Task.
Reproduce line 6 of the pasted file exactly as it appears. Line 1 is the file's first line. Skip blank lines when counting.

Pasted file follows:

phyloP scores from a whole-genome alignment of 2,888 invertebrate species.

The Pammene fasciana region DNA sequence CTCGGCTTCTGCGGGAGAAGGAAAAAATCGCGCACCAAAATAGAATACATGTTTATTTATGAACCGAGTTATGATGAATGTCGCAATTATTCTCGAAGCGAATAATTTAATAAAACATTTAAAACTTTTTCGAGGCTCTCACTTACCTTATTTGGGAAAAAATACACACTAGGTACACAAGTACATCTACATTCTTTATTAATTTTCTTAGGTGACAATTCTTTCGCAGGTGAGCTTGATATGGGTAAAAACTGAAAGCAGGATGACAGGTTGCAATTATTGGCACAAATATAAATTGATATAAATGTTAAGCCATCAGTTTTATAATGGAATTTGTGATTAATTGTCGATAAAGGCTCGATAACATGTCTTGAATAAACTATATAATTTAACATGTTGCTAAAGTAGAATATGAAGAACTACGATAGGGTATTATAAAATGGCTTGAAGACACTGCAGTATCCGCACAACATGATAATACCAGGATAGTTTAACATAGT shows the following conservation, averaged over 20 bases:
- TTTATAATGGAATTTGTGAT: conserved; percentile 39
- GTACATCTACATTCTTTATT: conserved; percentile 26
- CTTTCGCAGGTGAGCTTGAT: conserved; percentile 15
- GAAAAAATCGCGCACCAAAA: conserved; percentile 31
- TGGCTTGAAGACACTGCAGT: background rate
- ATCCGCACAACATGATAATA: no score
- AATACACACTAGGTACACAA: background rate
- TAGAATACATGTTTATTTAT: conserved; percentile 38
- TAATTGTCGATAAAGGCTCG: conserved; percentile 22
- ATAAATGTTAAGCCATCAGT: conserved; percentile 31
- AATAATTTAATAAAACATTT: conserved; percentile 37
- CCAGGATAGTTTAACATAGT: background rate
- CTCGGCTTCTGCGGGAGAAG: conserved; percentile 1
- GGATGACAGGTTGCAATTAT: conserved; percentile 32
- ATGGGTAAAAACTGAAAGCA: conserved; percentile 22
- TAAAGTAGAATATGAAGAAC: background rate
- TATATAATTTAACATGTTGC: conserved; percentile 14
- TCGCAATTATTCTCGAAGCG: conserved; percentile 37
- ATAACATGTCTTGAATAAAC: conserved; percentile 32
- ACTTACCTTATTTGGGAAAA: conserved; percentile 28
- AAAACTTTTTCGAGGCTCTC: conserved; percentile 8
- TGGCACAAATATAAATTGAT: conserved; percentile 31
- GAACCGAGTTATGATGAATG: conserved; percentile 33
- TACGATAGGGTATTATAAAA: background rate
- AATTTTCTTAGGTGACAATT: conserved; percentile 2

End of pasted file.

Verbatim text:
- GAAAAAATCGCGCACCAAAA: conserved; percentile 31